Quickly, we took our infant and entered the building’s shelter, praying for God to protect us.”
Hollander’s wife added, “I never expected to be here in Israel for a war. I did not know if we would survive. However, as I looked at our baby just a few months old, I had great hopes for her even as the fighting raged.”
Haim Karni, director of the Bayit Balev assisted-living residence in Jerusalem, was living with his family in Merkaz Shapira, near Ashkelon, at the time of the Six Day War. In May 1967, when he was 10 years old, his father and almost all the men in the community were drafted into service. For three weeks there was no communication between these soldiers and their families because there were virtually no telephones in the homes in Merkaz Shapira.
“One day,” Karni recalled, “we were told that we could see our fathers, brothers and all those who had left three weeks earlier at a specific locale near the border with the Gaza Strip. When we arrived there, we were amazed how many soldiers, tanks and armor were assembled waiting for fighting whenever it broke out. After looking for some time, I finally found my father.” He remembers vividly how he and his mother and brother “had such a wonderful time amidst all these soldiers and weaponry so well prepared for the war to come.”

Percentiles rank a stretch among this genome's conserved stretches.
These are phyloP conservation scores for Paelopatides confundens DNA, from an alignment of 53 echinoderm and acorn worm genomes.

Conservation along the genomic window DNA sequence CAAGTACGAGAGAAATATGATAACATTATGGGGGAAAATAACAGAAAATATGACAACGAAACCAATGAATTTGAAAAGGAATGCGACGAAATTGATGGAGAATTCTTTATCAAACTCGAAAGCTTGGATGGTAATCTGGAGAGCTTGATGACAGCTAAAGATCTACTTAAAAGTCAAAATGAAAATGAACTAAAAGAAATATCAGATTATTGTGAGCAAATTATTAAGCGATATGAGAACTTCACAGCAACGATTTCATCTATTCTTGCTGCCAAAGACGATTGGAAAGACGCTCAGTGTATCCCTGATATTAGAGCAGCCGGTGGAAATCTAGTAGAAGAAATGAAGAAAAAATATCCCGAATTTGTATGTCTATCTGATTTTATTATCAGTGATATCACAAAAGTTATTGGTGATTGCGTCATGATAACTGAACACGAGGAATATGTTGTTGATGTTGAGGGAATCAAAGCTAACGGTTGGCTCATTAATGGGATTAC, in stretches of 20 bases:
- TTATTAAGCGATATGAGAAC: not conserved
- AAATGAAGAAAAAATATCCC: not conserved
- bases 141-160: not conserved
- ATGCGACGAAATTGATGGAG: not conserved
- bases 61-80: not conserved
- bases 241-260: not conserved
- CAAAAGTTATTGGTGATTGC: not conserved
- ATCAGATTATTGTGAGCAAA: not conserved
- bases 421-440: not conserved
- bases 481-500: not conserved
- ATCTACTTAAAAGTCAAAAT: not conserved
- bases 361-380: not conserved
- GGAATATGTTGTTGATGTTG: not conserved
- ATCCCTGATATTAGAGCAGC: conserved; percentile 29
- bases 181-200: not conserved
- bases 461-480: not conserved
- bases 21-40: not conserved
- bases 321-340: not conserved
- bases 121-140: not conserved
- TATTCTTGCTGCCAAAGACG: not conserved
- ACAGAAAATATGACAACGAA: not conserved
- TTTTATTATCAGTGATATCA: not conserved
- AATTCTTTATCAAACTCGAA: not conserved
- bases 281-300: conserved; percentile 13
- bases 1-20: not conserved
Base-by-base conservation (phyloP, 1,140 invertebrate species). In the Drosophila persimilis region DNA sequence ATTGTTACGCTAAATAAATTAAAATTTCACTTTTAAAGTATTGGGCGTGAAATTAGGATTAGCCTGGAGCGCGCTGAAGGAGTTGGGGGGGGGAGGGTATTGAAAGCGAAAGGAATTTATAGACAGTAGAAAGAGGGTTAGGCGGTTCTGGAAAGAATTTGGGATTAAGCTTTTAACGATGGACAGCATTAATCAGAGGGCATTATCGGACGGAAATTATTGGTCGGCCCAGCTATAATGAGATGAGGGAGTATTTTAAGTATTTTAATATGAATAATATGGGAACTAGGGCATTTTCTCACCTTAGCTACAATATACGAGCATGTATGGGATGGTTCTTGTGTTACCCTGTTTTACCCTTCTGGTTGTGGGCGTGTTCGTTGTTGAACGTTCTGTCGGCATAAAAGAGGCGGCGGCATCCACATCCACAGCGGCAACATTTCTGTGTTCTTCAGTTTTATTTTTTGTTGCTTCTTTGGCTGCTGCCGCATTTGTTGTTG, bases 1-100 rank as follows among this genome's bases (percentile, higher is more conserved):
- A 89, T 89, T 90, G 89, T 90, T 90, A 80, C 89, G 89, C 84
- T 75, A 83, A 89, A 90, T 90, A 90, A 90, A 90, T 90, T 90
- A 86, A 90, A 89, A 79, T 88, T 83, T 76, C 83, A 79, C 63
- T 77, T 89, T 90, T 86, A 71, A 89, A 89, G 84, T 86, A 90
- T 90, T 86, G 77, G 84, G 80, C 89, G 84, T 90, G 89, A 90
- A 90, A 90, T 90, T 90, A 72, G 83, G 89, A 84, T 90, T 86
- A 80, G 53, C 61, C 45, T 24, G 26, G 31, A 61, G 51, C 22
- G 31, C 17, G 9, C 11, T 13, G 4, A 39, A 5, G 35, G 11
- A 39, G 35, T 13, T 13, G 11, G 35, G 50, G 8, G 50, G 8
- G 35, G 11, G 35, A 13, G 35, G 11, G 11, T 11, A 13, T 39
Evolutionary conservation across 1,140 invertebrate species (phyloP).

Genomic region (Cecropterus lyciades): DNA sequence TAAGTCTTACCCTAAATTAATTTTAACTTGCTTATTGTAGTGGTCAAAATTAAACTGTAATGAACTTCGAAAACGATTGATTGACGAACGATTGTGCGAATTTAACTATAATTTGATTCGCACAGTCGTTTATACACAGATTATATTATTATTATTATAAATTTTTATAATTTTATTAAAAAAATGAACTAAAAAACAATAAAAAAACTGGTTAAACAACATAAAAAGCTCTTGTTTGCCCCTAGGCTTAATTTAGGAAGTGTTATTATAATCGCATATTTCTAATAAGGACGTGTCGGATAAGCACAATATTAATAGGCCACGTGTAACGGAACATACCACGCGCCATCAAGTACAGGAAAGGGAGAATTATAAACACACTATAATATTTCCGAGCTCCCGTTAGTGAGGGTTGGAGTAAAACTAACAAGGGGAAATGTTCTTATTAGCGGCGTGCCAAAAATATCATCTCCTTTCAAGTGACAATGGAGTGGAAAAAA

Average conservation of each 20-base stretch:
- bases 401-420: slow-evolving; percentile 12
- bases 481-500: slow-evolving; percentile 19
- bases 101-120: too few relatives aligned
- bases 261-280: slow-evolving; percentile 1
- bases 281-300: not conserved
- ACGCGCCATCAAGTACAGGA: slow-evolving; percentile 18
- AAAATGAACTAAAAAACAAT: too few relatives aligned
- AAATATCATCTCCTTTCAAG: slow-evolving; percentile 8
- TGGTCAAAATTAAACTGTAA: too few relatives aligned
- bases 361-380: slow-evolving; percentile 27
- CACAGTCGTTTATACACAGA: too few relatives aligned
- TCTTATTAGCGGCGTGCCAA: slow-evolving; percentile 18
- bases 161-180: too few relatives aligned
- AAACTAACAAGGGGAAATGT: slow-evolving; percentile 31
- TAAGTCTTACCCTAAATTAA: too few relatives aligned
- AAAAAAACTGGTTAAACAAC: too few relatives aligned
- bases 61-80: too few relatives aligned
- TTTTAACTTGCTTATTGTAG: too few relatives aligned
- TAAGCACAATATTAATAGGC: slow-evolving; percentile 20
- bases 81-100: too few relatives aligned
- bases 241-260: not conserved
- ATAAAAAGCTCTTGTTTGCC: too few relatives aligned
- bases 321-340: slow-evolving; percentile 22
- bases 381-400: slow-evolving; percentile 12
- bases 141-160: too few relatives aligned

Karni recollects how he gained both freedom and responsibility when the regional school was closed.
“The older children at Merkaz Shapira, including myself, were assigned to dig trenches near each home. This was necessary because there was only one shelter in our entire village. Some inventive youngsters started digging small shelves in the walls where candy of all types could be stored.”